A lot of articles I write here are about fine-tuning your frugal habits, budget, and spending. It’s as if I ask you to take a scalpel and slit open the tiniest of holes in your finances in order to reap that extra little efficiency. But what if that is not enough? What if after obliterating your drugstore bill, slicing your grocery bill, taking your entertainment bill down to a measly $0, and only cooking on an open fire out in your backyard you are still not getting anywhere?
It sounds like it’s time to take more drastic measures; you need to forget about the scalpel and break out the machete. We generally don’t like to talk about these options because they make for oftentimes drastic changes in a person’s lifestyle. But these options are on the table for almost everyone and they could make the difference between retiring in fear versus retiring with dignity, or even the difference between foreclosure/bankruptcy and financial independence.
Did you bite off more than you can chew at your current apartment/home? Or did your financial situation change since moving in? It will be much more difficult (and perhaps not wise with the down market) to get out of a mortgage and sell a home than to move out of an apartment at this point. Still, both should be mulled over as an option. When is your lease up? How much would it cost you to get out of your current lease? It may be worth it to break the lease and free up much-needed cash flow.
Get a Roommate/Rent a Room Out
My Aunt lives in a great area in a posh city, and has done so since her 20s. How did she afford this? She has rented out 1-3 rooms for the last twenty years. She gets to split the rent (and now mortgage as she owns it), utilities, electricity, etc. I had a roommate in my first and second apartment right out of college. While not ideal to many people, this could quickly free up cash for other expenses and allow you to stay where you are. If you live in a two-bedroom+ apartment, make sure your lease allows for a roommate, and discuss this with your landlord. Even though the market is in favor of landlords right now due to higher demands for renting, they might work with you to not lose a paying tenant (that is, if you have been a good tenant up until now).
Get a Second or Third Job
Cutting your spending can only take you so far if your income is too low to begin with. In some cases, you may actually just not be making enough money to cover necessities and any financial obligations you have. If picking up extra hours, taking on more responsibilities, a raise, or promotion has not worked with your current employer (all of these possibilities should be exhausted before taking on a second or third job), then it is time to see what you can fit into your schedule. Waiting tables, seasonal work, freelance work, mowing lawns, consulting: these are all options for you. It will be hard, but it should not last forever.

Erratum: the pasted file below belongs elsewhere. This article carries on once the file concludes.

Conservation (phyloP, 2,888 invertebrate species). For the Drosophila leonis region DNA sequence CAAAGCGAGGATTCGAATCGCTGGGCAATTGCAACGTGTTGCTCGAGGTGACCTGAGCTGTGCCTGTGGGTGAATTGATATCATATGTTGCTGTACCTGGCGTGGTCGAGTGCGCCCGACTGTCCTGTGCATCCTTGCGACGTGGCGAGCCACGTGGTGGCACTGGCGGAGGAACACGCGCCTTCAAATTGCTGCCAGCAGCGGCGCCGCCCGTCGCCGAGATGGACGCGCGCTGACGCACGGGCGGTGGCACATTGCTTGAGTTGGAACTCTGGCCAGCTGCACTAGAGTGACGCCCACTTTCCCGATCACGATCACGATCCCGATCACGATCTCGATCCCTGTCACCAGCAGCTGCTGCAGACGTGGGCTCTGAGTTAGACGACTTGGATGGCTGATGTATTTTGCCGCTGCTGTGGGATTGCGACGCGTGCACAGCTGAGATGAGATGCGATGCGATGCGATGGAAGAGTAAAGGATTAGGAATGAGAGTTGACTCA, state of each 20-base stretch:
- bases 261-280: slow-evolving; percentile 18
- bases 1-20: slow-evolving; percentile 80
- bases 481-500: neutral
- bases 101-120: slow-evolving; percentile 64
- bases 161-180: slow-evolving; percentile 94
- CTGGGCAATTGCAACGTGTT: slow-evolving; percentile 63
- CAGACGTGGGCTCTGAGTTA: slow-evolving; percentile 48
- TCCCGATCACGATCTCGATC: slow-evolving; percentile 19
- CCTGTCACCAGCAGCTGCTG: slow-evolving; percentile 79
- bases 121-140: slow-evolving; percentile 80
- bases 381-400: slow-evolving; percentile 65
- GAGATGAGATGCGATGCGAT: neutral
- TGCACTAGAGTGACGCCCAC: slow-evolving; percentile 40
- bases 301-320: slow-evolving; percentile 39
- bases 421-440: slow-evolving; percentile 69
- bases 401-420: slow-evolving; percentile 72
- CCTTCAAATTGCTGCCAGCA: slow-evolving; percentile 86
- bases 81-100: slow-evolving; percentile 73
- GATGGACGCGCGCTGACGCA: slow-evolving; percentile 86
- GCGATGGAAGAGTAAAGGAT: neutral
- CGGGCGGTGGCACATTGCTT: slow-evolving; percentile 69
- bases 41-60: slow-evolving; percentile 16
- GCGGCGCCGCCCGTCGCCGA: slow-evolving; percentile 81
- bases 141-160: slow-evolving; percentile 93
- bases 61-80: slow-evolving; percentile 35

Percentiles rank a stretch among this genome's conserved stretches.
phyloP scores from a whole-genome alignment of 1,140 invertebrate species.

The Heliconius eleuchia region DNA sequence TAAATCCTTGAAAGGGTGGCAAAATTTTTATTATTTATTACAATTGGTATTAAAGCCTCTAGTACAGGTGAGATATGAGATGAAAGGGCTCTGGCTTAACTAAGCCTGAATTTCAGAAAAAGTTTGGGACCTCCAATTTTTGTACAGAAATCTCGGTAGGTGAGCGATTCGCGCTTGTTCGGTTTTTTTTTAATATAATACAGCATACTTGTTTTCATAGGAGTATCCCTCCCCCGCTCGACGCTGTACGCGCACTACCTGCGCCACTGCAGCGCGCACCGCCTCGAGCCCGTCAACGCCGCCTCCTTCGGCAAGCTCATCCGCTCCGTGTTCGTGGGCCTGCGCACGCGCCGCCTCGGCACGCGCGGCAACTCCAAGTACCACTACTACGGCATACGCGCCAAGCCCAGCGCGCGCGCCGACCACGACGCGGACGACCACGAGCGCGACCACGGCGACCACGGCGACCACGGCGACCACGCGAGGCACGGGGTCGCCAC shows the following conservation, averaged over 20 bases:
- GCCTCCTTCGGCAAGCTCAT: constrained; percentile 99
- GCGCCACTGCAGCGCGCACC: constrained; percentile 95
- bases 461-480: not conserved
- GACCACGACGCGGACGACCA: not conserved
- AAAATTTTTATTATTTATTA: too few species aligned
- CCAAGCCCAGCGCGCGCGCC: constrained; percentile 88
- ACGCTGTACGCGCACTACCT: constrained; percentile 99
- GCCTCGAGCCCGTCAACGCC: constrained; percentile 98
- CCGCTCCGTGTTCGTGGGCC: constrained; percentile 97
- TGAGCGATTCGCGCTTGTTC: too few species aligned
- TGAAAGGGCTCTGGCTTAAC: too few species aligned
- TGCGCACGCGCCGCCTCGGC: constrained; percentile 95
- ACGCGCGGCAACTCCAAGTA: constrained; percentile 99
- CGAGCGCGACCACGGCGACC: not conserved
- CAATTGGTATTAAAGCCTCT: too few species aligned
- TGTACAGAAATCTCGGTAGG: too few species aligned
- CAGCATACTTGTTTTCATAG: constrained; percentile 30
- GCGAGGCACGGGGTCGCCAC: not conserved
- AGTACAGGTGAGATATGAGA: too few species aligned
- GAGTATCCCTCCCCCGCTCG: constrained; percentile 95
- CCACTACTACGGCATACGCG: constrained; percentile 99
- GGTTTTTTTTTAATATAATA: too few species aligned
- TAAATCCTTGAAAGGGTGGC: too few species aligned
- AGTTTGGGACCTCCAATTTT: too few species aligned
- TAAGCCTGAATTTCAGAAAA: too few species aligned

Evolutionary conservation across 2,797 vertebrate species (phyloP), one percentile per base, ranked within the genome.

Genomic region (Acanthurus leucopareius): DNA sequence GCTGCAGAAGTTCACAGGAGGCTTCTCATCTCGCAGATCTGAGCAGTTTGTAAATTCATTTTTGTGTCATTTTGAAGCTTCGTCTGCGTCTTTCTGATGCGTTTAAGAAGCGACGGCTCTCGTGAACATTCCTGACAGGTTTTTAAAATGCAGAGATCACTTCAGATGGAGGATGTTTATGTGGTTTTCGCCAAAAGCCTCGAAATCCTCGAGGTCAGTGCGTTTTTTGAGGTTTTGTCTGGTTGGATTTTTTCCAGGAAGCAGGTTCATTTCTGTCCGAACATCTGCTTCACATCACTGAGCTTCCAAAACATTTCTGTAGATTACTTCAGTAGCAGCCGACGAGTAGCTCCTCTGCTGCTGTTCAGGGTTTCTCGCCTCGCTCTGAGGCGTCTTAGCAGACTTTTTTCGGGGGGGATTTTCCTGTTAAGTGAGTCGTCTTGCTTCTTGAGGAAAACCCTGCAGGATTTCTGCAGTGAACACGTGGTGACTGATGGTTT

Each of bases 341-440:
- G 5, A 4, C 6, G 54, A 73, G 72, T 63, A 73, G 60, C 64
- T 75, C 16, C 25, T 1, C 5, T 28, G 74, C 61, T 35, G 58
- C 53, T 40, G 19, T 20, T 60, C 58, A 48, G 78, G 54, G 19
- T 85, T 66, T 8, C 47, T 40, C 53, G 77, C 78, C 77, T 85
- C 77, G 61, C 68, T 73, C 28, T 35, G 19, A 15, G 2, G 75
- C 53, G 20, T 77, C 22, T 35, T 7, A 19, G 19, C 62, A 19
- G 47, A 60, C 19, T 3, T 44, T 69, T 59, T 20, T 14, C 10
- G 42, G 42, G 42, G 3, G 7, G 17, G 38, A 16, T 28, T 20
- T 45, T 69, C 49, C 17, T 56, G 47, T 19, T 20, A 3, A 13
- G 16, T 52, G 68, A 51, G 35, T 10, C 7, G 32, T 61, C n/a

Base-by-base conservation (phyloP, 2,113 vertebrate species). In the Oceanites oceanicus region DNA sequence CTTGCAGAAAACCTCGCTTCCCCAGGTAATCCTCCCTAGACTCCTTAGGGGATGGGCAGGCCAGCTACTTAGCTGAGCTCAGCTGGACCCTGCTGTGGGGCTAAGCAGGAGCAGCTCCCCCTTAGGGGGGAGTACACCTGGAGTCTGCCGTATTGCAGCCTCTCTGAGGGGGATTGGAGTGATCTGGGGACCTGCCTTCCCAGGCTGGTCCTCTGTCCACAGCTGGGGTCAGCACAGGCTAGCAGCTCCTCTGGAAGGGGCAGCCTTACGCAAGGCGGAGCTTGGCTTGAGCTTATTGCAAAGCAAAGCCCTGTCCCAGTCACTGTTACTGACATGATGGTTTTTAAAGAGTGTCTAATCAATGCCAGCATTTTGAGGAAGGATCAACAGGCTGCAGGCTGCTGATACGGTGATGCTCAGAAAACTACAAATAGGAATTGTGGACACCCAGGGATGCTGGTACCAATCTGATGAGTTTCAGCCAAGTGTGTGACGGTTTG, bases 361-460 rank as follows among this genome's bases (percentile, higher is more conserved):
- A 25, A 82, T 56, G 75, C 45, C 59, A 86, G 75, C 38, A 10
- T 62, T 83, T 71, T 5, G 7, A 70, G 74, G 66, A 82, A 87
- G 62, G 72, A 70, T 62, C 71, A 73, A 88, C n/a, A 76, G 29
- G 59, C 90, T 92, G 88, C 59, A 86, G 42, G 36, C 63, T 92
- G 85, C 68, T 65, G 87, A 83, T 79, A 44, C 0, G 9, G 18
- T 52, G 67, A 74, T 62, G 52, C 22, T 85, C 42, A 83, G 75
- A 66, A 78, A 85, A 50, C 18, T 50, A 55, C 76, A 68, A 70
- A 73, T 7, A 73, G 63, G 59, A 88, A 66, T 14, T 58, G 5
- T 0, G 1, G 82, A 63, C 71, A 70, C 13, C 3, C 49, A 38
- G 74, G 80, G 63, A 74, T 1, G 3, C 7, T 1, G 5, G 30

Get Rid of the Second Car
This will take some flexibility, faith, and the go-ahead from your work. Paul and I are considering this right now as the head gasket just blew on our new-used car (ouch!). We are attempting to get his work schedule changed to my compressed work schedule, or I will have to give up my compressed work schedule. If one of our employers can budge on this, then we are donating or scrapping our truck and going with just one vehicle. The savings should be immediate and huge: currently we each pay $200 per month in gas, and the truck costs approximately $58.00 per month to insure. Assuming a $50 savings in gas each month, we are looking at a savings of $1296 per year, on top of normal maintenance issues and oil changes.
Get Rid of Cable and Internet
Heck, you can even sell the television(s). Americans (and myself included, though we only have one small television in the living room—I refuse to have a television in our bedroom) have accepted a television and home computer as a right, not a privilege. That is why I’ve included this category in this machete article and not in a scalpel article. If you ever watch financial shows like ‘Til Debt Do Us Part, you see that a person can be completely in the dumps financially, eliciting all kinds of sympathy…and they are being taped in front of their large screen, plasma television. Get rid of it! If your finances and future security is at stake, how can you possibly justify cable and internet? Go to the library, use a friend’s computer, or use your work computer after hours if you have to.
Quit Cold Turkey
Smoking, alcohol, and any other addictive habits will suck the life out of your finances. I should know—Paul took up smoking again about six months ago when his job went out of control, and since December it has been sucking about $100 per month out of our budget. Yuck! Thankfully last weekend he quit cold turkey. It’s been a rough week to say the least, but he is doing beautifully and he made the right choice for his health, our life, and our finances.
What are some drastic measures you have taken? Any other ideas?
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